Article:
• Money​—A Cruel Master

    ADVERTISING uses subtle psychological ploys to foster the consumer society. It persuades people to ‘buy things they don’t need with money they don’t really have, sometimes to impress people they don’t really like.’

    Many are induced to try to make lots of money in the hope of achieving security. But does this lead to the desired result?

    Liz, mentioned earlier, eventually married a financially secure husband. She says: “When I married, we had a beautiful home and two cars, and our financial situation allowed us freedom to enjoy anything the world had to offer in the way of material things, travel, and recreation. Oddly enough, I still worried about money.” She explains why: “We had so much to lose. It seems that the more you have, the less secure you feel. Money did not bring freedom from worry or anxiety.”

    Although the quest for money is a distinguishing mark of our times, true contentment rarely results. “An obsession with money may seem natural in the 1980s, an age of materialism,” writes David Sylvester in the Detroit Free Press.

    “But I see this materialism as only a symptom of our uneasiness.”

    Credit or Debit?

    Even if your income does not permit you to buy certain luxuries, our materialistic society would have you believe that it is your right to have them. This emphasis on the enjoyment of possessions, coupled with inflation, has spawned the booming credit card, or plastic money, business. The rationale is that ‘it makes no sense to wait before buying since the price will surely be higher if you do so.’

    Britain, with 22.6 million credit and charge cards, now carries the label of the “biggest user” of such cards in Europe, dwarfing France’s 6.9 million. Even so, it is claimed, the market in Britain is “not yet saturated.” How times have changed! “Debt was once something to be avoided,” comments The Listener

    magazine. “Today it is called credit, and is urged on consumers from all sides.”

    As a result, global debt has soared and now threatens the world’s richest nations. And on the individual level, debt as a proportion of income is higher than ever. This situation is by no means limited to one country or even one continent. “In days gone by, black people never used credit,” comments a black resident of South Africa. But he adds: “It is their credit that helps many firms, such as furniture shops, remain in business.”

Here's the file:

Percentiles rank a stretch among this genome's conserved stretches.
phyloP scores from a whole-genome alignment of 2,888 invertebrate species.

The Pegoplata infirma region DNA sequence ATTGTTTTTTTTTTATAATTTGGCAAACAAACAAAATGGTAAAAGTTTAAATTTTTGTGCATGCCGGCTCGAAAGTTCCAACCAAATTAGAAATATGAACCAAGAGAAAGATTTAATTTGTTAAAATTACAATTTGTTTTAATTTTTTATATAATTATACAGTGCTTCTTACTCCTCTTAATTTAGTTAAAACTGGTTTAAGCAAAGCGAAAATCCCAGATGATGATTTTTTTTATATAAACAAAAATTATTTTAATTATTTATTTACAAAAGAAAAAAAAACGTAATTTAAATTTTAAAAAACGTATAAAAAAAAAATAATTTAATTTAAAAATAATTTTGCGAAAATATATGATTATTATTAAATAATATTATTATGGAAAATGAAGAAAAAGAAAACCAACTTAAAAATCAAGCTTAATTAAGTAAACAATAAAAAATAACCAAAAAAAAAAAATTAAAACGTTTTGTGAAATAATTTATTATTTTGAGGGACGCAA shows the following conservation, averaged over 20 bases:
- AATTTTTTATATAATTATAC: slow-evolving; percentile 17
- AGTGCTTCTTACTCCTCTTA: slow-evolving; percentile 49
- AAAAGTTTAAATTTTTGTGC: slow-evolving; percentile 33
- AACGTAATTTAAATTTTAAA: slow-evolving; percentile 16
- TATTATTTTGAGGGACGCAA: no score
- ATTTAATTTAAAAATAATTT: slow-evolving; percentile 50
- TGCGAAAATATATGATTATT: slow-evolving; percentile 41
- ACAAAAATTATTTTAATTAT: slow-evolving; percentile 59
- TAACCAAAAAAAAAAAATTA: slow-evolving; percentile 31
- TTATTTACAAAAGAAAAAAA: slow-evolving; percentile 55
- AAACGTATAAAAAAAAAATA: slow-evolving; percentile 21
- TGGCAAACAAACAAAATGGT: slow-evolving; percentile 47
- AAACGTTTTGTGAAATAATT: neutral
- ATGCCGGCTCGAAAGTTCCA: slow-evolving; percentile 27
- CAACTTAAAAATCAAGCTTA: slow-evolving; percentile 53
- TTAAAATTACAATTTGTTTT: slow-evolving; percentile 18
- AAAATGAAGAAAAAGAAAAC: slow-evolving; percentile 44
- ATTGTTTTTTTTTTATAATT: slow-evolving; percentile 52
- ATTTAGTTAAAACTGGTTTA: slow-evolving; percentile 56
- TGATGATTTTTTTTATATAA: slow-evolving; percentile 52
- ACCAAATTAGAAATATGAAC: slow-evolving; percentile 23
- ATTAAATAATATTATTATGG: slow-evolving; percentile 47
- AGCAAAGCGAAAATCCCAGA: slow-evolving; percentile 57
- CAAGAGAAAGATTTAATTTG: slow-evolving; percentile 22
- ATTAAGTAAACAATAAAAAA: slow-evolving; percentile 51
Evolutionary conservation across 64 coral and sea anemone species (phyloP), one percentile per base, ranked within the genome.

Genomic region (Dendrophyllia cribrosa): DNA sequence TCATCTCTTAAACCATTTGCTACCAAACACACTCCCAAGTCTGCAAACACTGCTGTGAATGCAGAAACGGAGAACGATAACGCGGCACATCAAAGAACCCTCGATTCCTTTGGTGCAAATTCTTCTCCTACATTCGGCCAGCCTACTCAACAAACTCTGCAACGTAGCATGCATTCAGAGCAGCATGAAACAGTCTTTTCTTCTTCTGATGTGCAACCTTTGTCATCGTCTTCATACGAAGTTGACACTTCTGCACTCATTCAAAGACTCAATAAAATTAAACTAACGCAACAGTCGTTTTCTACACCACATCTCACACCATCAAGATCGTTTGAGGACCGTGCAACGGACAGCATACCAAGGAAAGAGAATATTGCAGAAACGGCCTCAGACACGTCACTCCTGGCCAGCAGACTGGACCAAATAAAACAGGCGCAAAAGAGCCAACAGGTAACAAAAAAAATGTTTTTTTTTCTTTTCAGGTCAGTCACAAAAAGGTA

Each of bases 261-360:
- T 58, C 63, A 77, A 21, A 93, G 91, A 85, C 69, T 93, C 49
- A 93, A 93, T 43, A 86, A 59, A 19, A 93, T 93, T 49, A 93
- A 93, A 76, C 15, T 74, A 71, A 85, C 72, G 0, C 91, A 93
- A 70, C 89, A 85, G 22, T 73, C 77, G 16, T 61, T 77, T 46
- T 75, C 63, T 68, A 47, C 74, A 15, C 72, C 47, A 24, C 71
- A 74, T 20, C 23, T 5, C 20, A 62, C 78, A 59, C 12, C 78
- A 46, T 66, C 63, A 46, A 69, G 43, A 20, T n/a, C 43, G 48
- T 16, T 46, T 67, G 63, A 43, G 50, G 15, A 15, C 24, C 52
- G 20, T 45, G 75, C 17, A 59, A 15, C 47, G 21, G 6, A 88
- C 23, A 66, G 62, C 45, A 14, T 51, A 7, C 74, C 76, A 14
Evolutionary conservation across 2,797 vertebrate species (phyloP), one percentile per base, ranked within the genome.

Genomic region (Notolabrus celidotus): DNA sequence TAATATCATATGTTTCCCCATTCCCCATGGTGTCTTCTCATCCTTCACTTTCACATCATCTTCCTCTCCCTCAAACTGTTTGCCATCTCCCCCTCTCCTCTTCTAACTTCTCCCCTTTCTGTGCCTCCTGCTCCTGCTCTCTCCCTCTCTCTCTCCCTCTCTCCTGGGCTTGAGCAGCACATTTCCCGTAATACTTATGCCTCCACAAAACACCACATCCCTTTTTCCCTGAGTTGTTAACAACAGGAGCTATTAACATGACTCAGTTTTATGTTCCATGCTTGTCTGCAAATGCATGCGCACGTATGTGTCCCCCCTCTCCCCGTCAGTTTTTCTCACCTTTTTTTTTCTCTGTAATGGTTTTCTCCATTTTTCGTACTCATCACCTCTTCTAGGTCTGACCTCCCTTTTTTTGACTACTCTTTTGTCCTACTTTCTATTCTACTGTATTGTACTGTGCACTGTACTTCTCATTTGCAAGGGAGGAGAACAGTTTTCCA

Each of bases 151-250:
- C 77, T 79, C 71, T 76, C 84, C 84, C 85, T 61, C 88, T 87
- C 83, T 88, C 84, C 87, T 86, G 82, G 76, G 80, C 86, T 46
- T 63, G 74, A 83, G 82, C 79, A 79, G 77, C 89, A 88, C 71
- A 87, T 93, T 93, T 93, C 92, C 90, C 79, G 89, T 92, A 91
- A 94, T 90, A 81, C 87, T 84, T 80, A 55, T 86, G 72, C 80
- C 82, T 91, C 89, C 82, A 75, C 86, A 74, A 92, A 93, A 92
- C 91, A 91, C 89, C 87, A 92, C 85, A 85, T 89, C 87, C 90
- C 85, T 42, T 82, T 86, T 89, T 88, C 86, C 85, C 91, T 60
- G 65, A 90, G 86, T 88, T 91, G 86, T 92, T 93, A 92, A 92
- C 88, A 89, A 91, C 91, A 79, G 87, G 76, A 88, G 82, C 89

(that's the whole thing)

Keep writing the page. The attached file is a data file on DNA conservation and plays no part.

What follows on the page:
“We’re the IOU generation,” comments business writer David Sylvester, “overspending, underinvesting, living like tomorrow never will come​—or if it does, social security will bail us out.” So, has this materialistic approach to life brought happiness?

    Sad Consequences

    “City high flyers ‘ease pressure with cocaine,’” headlined The Daily Telegraph

    of London. Yes, more and more highly paid young businessmen, faced with tremendous pressures as they negotiate money deals, fall afoul of a growing plague: drug addiction.

    New York’s financial district, centered on

    Wall Street , suffers the same epidemic. A Federal Drug Enforcement Administration agent reportedly said: “Those involved are very discreet. People don’t just blatantly snort coke but make no mistake, 90% of them in the financial district accept its use. Those whizz-kids burdened with all their pressures are scared stiff that they can’t make a deal unless they’re high on something.”

    But the criminal activity that currently stains the financial markets is by no means limited to drug abuse. There are reports of massive fraud and insider trading.

    “How can people who earn more than $1 million a year need money so badly that they are prepared to break laws to get even more?” asks Wall Street psychiatrist Jay B. Rohrlich. Answering his own question, Rohrlich continues: “Some people actually get high and hooked on money in the same way that others become addicted to alcohol and cocaine and other drugs.” To them, he explains, “money becomes the antidote to a perceived sense of insufficiency.”

    In our increasingly materialistic world, the amassing of a fortune is no longer frowned upon. A survey, published in the French magazine Le Figaro, reveals that money does not have ‘a bad smell’ anymore. Interestingly, when asked what they thought money can offer, 45 percent of the French surveyed answered: happiness. But, sadly, just the opposite is true.

    Can anything be done to counteract the inordinate desire for money that has resulted in so much unhappiness?

    Need for Self-Examination

    You may not feel that you are addicted to money. But consider: Is money or what money can buy a main topic of your conversation? Do you place a lot of emphasis on money? Do you reason that your view of it is nothing out of the ordinary and so justify a craving for it?

    No question about it, there is a danger in falling under money’s spell, becoming its slave. A wise teacher of two thousand years ago warned of its “deceptive power” and likened the pleasure of having lots of money to thorns that choke the life from nearby fruit-bearing plants. (Matthew 13:22 ) The Bible also warns that “the love of money is a root of all sorts of injurious things” and that those who pursue it ‘stab themselves all over with many pains.’​—

    1 Timothy 6:10 .

    Truly, when money dominates, it is a cruel master. Yet, it has a useful role in today’s world​—as a servant.

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